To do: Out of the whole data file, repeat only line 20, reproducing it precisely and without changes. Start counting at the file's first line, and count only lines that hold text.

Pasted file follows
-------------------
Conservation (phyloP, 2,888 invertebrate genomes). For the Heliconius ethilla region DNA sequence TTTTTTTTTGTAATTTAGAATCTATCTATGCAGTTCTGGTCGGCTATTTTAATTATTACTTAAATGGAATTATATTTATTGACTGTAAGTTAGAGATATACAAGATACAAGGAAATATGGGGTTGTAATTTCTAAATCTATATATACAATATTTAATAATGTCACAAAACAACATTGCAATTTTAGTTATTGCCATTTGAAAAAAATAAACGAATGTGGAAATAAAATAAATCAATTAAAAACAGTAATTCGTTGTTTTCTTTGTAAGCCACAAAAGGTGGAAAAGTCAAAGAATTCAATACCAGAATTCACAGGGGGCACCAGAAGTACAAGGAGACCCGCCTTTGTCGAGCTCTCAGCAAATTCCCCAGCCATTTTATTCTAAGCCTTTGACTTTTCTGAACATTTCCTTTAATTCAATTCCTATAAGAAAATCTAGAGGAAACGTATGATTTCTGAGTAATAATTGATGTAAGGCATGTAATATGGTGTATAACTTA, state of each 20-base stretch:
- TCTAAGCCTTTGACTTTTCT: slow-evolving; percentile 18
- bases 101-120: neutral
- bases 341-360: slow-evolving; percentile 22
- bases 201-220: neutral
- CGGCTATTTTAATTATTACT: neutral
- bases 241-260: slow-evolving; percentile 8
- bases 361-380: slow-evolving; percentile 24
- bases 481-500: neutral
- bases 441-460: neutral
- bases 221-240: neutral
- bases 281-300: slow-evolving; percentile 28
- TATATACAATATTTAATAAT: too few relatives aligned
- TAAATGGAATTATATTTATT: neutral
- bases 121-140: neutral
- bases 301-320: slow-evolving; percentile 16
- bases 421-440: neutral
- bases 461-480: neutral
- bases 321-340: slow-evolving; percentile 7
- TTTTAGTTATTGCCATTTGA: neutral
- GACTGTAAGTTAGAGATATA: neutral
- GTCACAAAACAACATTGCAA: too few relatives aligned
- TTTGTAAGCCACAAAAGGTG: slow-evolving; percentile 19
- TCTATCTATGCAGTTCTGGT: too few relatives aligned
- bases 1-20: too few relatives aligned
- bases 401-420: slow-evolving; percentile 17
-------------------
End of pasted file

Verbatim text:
- TTTTAGTTATTGCCATTTGA: neutral